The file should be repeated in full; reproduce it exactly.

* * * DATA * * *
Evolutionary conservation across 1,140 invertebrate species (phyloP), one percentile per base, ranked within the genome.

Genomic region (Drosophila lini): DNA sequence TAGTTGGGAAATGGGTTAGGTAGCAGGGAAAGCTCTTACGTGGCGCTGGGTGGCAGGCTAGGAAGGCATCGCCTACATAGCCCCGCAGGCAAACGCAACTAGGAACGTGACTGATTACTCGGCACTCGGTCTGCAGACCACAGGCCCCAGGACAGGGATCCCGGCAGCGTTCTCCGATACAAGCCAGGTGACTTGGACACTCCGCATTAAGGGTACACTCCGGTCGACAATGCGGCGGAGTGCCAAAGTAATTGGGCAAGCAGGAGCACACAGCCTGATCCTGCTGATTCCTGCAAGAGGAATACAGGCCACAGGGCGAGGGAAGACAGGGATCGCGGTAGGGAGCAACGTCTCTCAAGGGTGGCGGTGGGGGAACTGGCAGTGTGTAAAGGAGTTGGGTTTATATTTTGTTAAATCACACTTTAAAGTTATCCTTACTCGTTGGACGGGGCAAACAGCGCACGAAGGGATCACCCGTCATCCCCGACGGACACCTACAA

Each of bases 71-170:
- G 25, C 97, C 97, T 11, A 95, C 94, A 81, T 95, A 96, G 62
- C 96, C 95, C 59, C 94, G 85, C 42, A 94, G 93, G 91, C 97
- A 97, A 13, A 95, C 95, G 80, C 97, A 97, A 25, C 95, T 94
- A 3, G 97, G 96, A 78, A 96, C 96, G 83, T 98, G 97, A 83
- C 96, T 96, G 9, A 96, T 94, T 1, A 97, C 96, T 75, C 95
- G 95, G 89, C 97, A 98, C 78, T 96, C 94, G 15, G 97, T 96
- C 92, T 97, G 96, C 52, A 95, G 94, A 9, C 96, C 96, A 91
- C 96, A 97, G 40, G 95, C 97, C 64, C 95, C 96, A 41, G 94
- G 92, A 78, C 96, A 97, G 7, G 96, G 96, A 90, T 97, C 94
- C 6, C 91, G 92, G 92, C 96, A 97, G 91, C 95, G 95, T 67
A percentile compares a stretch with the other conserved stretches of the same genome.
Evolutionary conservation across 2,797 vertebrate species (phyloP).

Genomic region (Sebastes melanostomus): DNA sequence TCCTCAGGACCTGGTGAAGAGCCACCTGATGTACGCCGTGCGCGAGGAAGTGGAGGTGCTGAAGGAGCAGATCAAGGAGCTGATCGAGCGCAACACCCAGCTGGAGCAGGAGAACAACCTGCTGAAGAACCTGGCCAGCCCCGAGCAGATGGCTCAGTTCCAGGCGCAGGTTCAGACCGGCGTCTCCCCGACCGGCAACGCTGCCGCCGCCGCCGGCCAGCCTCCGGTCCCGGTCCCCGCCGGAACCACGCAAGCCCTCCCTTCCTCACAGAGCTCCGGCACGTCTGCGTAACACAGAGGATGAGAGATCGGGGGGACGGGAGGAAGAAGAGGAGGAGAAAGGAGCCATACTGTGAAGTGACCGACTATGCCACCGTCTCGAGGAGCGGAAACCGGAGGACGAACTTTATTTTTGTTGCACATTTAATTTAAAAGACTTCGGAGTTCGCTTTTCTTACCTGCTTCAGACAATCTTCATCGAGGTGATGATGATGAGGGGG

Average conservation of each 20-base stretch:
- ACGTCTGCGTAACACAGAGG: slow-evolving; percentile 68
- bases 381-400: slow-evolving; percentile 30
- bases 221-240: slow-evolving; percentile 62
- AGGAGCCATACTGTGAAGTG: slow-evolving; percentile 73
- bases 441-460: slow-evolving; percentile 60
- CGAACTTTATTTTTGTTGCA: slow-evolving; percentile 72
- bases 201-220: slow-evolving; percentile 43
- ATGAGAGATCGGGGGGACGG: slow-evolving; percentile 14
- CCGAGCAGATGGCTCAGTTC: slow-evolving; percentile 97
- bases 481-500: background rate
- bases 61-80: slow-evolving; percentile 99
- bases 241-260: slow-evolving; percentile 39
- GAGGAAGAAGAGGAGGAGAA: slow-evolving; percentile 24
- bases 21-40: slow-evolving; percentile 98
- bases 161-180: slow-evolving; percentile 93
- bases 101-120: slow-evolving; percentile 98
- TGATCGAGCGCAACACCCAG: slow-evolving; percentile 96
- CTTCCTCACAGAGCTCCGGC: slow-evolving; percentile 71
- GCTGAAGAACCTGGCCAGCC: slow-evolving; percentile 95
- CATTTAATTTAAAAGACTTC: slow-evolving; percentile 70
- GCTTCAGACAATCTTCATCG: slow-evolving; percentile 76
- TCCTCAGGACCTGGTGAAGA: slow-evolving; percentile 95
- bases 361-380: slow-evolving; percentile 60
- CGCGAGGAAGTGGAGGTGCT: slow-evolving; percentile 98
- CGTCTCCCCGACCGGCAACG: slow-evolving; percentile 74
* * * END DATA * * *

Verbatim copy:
Evolutionary conservation across 1,140 invertebrate species (phyloP), one percentile per base, ranked within the genome.

Genomic region (Drosophila lini): DNA sequence TAGTTGGGAAATGGGTTAGGTAGCAGGGAAAGCTCTTACGTGGCGCTGGGTGGCAGGCTAGGAAGGCATCGCCTACATAGCCCCGCAGGCAAACGCAACTAGGAACGTGACTGATTACTCGGCACTCGGTCTGCAGACCACAGGCCCCAGGACAGGGATCCCGGCAGCGTTCTCCGATACAAGCCAGGTGACTTGGACACTCCGCATTAAGGGTACACTCCGGTCGACAATGCGGCGGAGTGCCAAAGTAATTGGGCAAGCAGGAGCACACAGCCTGATCCTGCTGATTCCTGCAAGAGGAATACAGGCCACAGGGCGAGGGAAGACAGGGATCGCGGTAGGGAGCAACGTCTCTCAAGGGTGGCGGTGGGGGAACTGGCAGTGTGTAAAGGAGTTGGGTTTATATTTTGTTAAATCACACTTTAAAGTTATCCTTACTCGTTGGACGGGGCAAACAGCGCACGAAGGGATCACCCGTCATCCCCGACGGACACCTACAA

Each of bases 71-170:
- G 25, C 97, C 97, T 11, A 95, C 94, A 81, T 95, A 96, G 62
- C 96, C 95, C 59, C 94, G 85, C 42, A 94, G 93, G 91, C 97
- A 97, A 13, A 95, C 95, G 80, C 97, A 97, A 25, C 95, T 94
- A 3, G 97, G 96, A 78, A 96, C 96, G 83, T 98, G 97, A 83
- C 96, T 96, G 9, A 96, T 94, T 1, A 97, C 96, T 75, C 95
- G 95, G 89, C 97, A 98, C 78, T 96, C 94, G 15, G 97, T 96
- C 92, T 97, G 96, C 52, A 95, G 94, A 9, C 96, C 96, A 91
- C 96, A 97, G 40, G 95, C 97, C 64, C 95, C 96, A 41, G 94
- G 92, A 78, C 96, A 97, G 7, G 96, G 96, A 90, T 97, C 94
- C 6, C 91, G 92, G 92, C 96, A 97, G 91, C 95, G 95, T 67
A percentile compares a stretch with the other conserved stretches of the same genome.
Evolutionary conservation across 2,797 vertebrate species (phyloP).

Genomic region (Sebastes melanostomus): DNA sequence TCCTCAGGACCTGGTGAAGAGCCACCTGATGTACGCCGTGCGCGAGGAAGTGGAGGTGCTGAAGGAGCAGATCAAGGAGCTGATCGAGCGCAACACCCAGCTGGAGCAGGAGAACAACCTGCTGAAGAACCTGGCCAGCCCCGAGCAGATGGCTCAGTTCCAGGCGCAGGTTCAGACCGGCGTCTCCCCGACCGGCAACGCTGCCGCCGCCGCCGGCCAGCCTCCGGTCCCGGTCCCCGCCGGAACCACGCAAGCCCTCCCTTCCTCACAGAGCTCCGGCACGTCTGCGTAACACAGAGGATGAGAGATCGGGGGGACGGGAGGAAGAAGAGGAGGAGAAAGGAGCCATACTGTGAAGTGACCGACTATGCCACCGTCTCGAGGAGCGGAAACCGGAGGACGAACTTTATTTTTGTTGCACATTTAATTTAAAAGACTTCGGAGTTCGCTTTTCTTACCTGCTTCAGACAATCTTCATCGAGGTGATGATGATGAGGGGG

Average conservation of each 20-base stretch:
- ACGTCTGCGTAACACAGAGG: slow-evolving; percentile 68
- bases 381-400: slow-evolving; percentile 30
- bases 221-240: slow-evolving; percentile 62
- AGGAGCCATACTGTGAAGTG: slow-evolving; percentile 73
- bases 441-460: slow-evolving; percentile 60
- CGAACTTTATTTTTGTTGCA: slow-evolving; percentile 72
- bases 201-220: slow-evolving; percentile 43
- ATGAGAGATCGGGGGGACGG: slow-evolving; percentile 14
- CCGAGCAGATGGCTCAGTTC: slow-evolving; percentile 97
- bases 481-500: background rate
- bases 61-80: slow-evolving; percentile 99
- bases 241-260: slow-evolving; percentile 39
- GAGGAAGAAGAGGAGGAGAA: slow-evolving; percentile 24
- bases 21-40: slow-evolving; percentile 98
- bases 161-180: slow-evolving; percentile 93
- bases 101-120: slow-evolving; percentile 98
- TGATCGAGCGCAACACCCAG: slow-evolving; percentile 96
- CTTCCTCACAGAGCTCCGGC: slow-evolving; percentile 71
- GCTGAAGAACCTGGCCAGCC: slow-evolving; percentile 95
- CATTTAATTTAAAAGACTTC: slow-evolving; percentile 70
- GCTTCAGACAATCTTCATCG: slow-evolving; percentile 76
- TCCTCAGGACCTGGTGAAGA: slow-evolving; percentile 95
- bases 361-380: slow-evolving; percentile 60
- CGCGAGGAAGTGGAGGTGCT: slow-evolving; percentile 98
- CGTCTCCCCGACCGGCAACG: slow-evolving; percentile 74